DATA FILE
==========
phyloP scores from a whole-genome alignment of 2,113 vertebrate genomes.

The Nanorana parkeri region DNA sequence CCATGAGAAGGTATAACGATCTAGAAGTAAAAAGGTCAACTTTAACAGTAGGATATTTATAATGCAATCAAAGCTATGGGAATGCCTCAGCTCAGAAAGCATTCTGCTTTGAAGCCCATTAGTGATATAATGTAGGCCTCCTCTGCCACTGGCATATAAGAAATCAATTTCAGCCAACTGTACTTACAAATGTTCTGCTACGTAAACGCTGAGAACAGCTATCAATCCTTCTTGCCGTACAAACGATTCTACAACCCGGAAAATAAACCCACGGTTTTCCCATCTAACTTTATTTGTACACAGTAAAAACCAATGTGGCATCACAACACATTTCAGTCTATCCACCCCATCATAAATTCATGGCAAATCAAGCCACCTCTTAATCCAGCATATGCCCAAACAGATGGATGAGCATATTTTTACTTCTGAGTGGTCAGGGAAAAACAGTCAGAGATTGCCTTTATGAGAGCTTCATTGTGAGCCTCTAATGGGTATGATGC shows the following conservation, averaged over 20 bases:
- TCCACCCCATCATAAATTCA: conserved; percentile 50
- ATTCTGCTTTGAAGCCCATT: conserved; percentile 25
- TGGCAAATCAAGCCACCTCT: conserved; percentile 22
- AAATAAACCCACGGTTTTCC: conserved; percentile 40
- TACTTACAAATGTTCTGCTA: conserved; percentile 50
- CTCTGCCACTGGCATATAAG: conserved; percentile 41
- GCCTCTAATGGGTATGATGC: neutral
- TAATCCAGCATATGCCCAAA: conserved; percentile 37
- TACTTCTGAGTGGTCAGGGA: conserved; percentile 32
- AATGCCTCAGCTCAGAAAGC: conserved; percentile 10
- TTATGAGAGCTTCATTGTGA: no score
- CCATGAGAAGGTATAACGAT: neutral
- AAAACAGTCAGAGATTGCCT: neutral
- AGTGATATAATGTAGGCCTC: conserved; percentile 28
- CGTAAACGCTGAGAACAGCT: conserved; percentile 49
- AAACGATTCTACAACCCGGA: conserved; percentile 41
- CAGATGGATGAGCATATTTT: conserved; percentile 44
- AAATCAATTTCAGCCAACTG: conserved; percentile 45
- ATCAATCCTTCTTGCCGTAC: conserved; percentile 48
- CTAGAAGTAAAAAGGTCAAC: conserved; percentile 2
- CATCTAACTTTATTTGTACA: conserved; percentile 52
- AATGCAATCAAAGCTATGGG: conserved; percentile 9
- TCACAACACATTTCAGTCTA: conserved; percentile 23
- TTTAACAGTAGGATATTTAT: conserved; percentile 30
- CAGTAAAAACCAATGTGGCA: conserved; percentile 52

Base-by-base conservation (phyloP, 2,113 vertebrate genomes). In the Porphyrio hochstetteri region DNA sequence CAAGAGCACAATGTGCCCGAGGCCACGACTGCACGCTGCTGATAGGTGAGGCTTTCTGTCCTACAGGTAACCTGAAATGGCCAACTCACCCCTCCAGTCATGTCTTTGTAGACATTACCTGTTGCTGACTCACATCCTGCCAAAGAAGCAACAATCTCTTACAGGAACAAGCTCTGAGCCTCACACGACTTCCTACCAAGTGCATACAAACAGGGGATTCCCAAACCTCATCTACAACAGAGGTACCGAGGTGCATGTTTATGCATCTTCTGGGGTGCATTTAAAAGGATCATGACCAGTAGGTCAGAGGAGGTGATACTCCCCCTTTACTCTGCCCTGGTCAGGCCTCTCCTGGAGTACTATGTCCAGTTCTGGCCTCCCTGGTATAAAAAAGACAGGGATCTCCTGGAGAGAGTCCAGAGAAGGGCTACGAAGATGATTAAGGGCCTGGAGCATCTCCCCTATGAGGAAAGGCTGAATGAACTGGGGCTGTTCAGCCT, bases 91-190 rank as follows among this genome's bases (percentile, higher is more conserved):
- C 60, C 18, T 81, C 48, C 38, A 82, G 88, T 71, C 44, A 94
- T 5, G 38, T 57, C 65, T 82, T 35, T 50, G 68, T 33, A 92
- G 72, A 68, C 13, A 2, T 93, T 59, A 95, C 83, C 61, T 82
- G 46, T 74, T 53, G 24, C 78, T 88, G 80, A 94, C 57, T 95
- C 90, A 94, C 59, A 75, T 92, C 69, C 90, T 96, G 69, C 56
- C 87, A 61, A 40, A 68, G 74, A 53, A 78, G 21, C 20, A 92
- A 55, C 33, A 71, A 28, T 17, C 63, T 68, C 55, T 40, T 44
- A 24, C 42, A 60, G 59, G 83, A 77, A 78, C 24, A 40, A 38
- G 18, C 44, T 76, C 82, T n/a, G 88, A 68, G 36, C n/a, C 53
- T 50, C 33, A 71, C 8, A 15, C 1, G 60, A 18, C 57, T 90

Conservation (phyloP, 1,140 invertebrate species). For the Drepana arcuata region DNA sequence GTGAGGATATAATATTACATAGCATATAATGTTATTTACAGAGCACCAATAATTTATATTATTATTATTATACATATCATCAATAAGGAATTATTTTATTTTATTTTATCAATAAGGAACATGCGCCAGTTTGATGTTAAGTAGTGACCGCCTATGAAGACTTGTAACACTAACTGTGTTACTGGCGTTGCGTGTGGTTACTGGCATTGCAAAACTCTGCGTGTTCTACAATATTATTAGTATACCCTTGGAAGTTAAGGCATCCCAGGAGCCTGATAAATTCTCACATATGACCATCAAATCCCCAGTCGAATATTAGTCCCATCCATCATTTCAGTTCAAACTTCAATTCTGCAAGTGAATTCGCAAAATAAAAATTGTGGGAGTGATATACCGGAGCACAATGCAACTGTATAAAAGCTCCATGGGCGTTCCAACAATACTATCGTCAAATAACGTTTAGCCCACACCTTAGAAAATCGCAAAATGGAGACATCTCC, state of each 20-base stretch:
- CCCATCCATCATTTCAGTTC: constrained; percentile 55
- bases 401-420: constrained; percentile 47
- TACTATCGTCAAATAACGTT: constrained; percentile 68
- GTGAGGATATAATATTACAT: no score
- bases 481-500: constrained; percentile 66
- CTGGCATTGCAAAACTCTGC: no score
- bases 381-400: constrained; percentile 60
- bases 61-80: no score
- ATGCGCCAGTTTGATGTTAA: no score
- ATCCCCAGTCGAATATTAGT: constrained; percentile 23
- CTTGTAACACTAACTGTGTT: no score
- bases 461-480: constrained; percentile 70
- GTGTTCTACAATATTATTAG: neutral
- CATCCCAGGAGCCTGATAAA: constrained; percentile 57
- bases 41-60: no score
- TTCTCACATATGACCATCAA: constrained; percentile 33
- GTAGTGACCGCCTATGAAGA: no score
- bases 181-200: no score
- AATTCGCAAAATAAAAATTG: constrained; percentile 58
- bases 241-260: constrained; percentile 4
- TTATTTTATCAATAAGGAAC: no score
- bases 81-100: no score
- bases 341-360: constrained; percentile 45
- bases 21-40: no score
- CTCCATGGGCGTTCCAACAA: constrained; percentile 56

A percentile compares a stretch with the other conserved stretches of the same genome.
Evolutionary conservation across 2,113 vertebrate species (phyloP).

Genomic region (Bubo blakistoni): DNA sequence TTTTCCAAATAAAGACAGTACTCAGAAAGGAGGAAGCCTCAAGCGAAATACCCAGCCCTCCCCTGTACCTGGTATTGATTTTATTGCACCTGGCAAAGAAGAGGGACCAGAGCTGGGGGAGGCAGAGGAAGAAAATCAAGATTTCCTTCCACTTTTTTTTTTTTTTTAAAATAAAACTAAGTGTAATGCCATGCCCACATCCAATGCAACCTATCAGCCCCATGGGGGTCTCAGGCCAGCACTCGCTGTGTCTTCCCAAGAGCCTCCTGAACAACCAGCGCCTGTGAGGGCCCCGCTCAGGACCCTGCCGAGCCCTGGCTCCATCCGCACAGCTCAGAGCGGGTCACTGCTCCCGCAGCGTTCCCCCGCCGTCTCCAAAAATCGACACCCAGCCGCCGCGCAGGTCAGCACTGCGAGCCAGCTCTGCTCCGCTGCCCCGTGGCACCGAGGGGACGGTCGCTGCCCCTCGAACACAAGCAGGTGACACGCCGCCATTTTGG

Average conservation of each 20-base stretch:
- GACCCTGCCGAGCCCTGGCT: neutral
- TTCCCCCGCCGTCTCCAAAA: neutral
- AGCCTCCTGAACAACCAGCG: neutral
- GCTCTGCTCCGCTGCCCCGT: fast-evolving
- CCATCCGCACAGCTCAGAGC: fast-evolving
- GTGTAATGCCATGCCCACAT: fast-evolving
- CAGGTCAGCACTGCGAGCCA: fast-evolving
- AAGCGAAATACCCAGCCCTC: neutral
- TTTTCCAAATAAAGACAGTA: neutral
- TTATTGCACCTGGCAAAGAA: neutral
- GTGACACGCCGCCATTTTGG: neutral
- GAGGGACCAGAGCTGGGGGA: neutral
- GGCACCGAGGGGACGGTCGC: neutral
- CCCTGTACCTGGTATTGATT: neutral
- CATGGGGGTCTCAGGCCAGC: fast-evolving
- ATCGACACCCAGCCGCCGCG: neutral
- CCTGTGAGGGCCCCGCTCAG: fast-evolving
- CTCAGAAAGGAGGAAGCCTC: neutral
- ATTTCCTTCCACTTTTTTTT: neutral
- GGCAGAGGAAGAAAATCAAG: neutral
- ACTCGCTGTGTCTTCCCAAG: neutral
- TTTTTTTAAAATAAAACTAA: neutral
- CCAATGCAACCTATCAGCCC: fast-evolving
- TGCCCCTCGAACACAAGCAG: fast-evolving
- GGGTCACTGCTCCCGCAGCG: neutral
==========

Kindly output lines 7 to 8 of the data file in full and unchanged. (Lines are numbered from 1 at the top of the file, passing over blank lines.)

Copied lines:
- TACTTACAAATGTTCTGCTA: conserved; percentile 50
- CTCTGCCACTGGCATATAAG: conserved; percentile 41